FIG. 6 shows a duster in which an elongated screw 70 controls the bottles' movement. The bottles 12 move along the conveyor 71 until the guides 72 direct them into the spaces 73 between the ridges 74 of the screw 70. The spaces 73 between the ridges 74 should exceed the width of the bottles 12.

In FIG. 7, the shaft 80, attached to a motor, connects to the gear box 81. Operation of the motor rotates the shaft 80. The gear box 81 translates this rotation to the screw 70 through the spindle 82. The second spindle 83 protruding from the opposite end of the screw 70, connects to the support bearing 84.

The shaft 85 extends upward from the gear box 81 and turns in conjunction with the shaft 80. The gearing within the box 81 controls the speed at which the shaft 85 rotates. The wheel 86 attaches to the shaft 85. The belt 87, in turn, sits within the wheel 86 on the shaft and the wheel 88 on the neighboring shaft 89 which the bearing 90 supports. The belt 87 serves to transfer the rotation of the shaft 85 to the shaft 89.

The roller 95 rigidly attaches to the shaft 89 underneath the wheel 88. The belt 96 sits within this roller 95 and extends the length of the screw 70 and around the roller 97, attached to the axle 98, supported by the bearing. When the shaft 89 turns, the belt 96 travels along the length of the screw 70. As the belt 96 moves, it contacts the bottles 12, causing them to rotate.

The screw 70 forces the bottles 12 into contact with the turning brushes 105. As with the duster shown in FIGS. 1 and 5, the rotating brushes 105 abrade exterior surface of the bottles 12. This serves to dislodge and remove particles from the bottles 12.

To rotate the brushes 105, the motor 106 connects to the wheel 107 within which sits the belt 108. The belt 108 also fits into the wheels 109 which rigidly attaches to the shafts 110 and 111. The bearings 112 and 113 support the shafts 110 and 111.

Subsequently, another wheel 15 rigidly attaches to the shaft 110 below the wheel 109. The belt 116 sets within the wheels 115 and 117. The wheel 117, in turn, rigidly attaches to the shaft 118 which the bearings 119 support. Accordingly, the operation of motor 106 drives the belt 108 causing the shafts 110 and 111 and thus attached brushes to rotate. The turning of the shaft 110 moves the belt 116 which then rotates the shaft 118 and its associated brush.

The duster of FIGS. 6 to 8 also utilizes jets of ionized air and a vacuum system behind the brushes. The former neutralizes charged particles, while the latter help to withdraw dust from the bottles.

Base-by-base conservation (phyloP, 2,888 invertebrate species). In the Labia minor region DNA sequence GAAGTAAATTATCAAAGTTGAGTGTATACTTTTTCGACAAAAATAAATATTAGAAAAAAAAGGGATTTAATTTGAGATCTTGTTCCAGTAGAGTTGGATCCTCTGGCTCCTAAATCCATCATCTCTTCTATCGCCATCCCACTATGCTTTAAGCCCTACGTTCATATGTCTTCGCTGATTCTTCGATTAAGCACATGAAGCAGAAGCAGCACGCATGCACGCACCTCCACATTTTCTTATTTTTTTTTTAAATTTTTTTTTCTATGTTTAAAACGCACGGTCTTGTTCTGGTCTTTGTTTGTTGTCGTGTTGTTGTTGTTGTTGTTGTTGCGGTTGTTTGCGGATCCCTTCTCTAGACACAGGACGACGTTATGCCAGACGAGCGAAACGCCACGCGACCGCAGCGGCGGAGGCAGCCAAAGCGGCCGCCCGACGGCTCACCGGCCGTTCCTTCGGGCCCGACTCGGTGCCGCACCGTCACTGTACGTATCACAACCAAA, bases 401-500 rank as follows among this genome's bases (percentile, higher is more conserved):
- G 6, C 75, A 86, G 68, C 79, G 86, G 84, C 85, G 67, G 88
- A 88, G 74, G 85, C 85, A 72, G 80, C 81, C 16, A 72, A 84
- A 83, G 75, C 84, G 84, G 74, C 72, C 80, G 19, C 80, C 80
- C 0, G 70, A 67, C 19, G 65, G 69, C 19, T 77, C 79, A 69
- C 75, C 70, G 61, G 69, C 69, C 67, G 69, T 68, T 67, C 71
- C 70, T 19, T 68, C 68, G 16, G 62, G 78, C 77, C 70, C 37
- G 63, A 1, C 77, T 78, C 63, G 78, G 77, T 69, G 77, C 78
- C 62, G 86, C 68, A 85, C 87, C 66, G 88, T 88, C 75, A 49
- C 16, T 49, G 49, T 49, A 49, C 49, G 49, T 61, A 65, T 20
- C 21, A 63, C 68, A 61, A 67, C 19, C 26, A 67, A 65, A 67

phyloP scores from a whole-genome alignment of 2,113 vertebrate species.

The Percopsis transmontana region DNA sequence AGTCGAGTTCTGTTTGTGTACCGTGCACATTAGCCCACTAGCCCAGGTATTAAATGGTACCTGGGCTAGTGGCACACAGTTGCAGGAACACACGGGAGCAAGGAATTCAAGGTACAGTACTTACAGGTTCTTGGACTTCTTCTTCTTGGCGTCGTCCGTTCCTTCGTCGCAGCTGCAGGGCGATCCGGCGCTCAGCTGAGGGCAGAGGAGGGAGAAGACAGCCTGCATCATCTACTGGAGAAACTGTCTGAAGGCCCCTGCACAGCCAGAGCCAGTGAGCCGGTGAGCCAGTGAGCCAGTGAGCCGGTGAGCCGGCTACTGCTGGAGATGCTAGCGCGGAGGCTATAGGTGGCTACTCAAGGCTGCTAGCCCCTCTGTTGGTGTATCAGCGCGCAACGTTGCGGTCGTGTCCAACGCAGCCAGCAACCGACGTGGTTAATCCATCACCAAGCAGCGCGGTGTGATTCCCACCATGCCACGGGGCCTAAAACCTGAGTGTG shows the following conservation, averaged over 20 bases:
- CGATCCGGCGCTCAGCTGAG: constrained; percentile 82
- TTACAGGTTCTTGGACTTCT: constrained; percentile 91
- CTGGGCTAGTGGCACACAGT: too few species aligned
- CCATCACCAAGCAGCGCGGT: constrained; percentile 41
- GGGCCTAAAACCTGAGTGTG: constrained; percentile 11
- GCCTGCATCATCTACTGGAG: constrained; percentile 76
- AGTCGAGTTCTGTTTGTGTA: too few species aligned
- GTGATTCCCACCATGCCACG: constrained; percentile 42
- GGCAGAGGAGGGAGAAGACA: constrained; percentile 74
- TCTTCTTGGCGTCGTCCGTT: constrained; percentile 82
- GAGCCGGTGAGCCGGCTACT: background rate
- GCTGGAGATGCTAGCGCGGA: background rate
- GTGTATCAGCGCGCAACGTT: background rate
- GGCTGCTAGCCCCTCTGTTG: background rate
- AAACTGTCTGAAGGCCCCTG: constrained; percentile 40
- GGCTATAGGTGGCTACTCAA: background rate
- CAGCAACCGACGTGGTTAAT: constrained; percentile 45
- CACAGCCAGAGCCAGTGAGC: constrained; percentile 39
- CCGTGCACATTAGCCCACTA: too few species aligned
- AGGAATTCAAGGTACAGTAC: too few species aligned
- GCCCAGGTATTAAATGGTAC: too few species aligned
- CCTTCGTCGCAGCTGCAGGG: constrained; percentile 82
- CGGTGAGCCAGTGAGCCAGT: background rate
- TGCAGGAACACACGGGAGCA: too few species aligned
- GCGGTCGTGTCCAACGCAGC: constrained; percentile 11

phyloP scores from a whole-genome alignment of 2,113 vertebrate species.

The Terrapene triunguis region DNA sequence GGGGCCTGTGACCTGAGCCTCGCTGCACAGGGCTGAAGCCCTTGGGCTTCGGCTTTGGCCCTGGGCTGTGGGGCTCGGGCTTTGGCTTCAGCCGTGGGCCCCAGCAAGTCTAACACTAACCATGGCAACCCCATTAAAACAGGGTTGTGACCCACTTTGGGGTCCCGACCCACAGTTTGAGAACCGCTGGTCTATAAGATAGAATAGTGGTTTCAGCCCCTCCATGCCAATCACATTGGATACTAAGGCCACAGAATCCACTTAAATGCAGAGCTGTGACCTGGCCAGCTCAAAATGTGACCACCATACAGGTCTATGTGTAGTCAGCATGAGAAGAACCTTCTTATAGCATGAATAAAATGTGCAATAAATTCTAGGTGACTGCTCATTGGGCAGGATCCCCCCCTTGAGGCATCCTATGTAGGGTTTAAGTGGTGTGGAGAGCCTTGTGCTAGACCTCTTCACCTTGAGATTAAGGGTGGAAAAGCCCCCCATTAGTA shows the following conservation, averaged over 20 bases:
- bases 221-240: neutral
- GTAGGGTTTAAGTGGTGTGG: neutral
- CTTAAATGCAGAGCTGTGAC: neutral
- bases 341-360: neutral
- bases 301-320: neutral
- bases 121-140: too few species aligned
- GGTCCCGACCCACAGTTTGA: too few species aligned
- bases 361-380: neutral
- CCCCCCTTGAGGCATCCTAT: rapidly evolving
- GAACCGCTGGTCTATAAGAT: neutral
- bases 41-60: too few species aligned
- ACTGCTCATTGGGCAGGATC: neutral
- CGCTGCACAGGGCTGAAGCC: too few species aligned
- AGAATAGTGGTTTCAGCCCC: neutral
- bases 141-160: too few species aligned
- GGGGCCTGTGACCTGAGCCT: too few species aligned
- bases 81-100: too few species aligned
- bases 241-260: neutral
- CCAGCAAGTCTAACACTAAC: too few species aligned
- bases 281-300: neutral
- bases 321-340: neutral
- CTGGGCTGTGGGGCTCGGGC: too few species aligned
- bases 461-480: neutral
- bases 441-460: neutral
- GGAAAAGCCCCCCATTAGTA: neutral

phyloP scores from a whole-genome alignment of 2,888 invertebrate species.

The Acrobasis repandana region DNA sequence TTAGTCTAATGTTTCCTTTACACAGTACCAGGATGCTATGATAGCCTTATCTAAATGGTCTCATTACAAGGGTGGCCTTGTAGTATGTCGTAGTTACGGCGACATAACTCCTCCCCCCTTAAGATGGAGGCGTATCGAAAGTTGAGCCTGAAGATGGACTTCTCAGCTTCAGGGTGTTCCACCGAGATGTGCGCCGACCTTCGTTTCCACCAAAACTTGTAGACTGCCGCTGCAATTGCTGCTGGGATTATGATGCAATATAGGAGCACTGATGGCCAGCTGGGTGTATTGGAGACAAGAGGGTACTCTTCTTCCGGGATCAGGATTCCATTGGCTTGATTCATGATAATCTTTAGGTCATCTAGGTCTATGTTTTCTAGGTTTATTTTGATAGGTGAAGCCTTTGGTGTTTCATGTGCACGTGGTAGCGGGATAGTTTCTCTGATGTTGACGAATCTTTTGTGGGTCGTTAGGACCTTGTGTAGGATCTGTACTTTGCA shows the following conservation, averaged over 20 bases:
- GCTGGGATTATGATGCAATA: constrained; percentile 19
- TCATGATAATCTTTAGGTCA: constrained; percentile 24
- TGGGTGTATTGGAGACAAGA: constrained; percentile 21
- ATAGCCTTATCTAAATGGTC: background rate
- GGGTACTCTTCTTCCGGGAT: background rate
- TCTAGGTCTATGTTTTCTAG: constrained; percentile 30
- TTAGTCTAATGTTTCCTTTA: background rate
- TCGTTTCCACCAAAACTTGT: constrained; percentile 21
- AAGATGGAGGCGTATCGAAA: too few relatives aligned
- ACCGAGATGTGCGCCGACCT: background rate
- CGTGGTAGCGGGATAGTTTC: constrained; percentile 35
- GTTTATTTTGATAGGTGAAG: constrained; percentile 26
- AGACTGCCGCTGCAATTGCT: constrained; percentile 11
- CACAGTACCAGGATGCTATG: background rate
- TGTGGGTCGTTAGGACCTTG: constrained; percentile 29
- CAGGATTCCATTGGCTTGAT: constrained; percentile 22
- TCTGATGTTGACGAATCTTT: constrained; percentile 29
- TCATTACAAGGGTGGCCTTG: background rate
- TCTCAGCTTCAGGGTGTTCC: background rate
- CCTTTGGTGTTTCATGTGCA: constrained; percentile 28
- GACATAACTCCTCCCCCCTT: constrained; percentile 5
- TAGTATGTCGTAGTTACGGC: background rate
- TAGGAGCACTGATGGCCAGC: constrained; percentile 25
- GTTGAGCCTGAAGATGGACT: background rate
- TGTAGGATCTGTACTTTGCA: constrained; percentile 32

FIGS. 9 to 11 depict a duster generally at 119 utilizing four brushes to abrade all sides of a rectangular container 120 as it passes through the system. As shown in FIG. 9, the bottles 120 move through the system on the conveyor forming part of the dusters 119 and 125. The first screw 126 controls the position of the bottles 120, as they receive a spray of ionized air from the jets 127. The jets 127 depicted in FIG. 1 are similar in manner to those in FIGS. 1 to 5.

The first screw 126 then forces the bottles 120 against the first brush 128 which abrades one of their sides. The bottle 12, while still being positioned by the first screw 126, moves into the spaces 135 between the ridges 136 of the second screw 137. The combined action of screws 126 and 137 operate to pull the bottle off of the conveyor 125 and between the top brush 138 and the bottom brush 139. By this process, the duster cleans the top and bottom of the bottles 120 simultaneously.

After emerging from the brushes, 138 and 139, the bottle 120 moves onto the duster's second conveyor belt 142. At this point, the bottle 120 passes beyond the control of screw 126 and into the control solely of the screw 137. The screw 137 then forces the bottle 120 against the fourth brush 143 which cleans the bottle's remaining side. The duster 119 also utilizes a vacuum system to remove particulate matter dislodged by the brushes 128, 138, 139, and 143. Finally, the bottle 120 passes the last brush 143 and returns to the original conveyor 144.

FIG. 10 shows the operation of the duster 119 under the control of the photocell 150 which engages the system only when the bottles 120 appear on the conveyor 144. As the bottles 120 pass the photocell 150, with its reflector 151, the detector 150 starts the duster 119. When the photocell 150 fails to sense any bottles on the conveyor 144, it shuts down the duster 119.

The guide 152 diverts the bottles 120 off the main conveyor 144 and to the chute 153. The bottles 120 transfer from the chute 153 onto the duster's conveyor 125. The screws 126 and 137 position the bottles 120 as they pass the various brushes. Finally, the bottles exit the system through the second chute 154 and return to the original conveyor 144.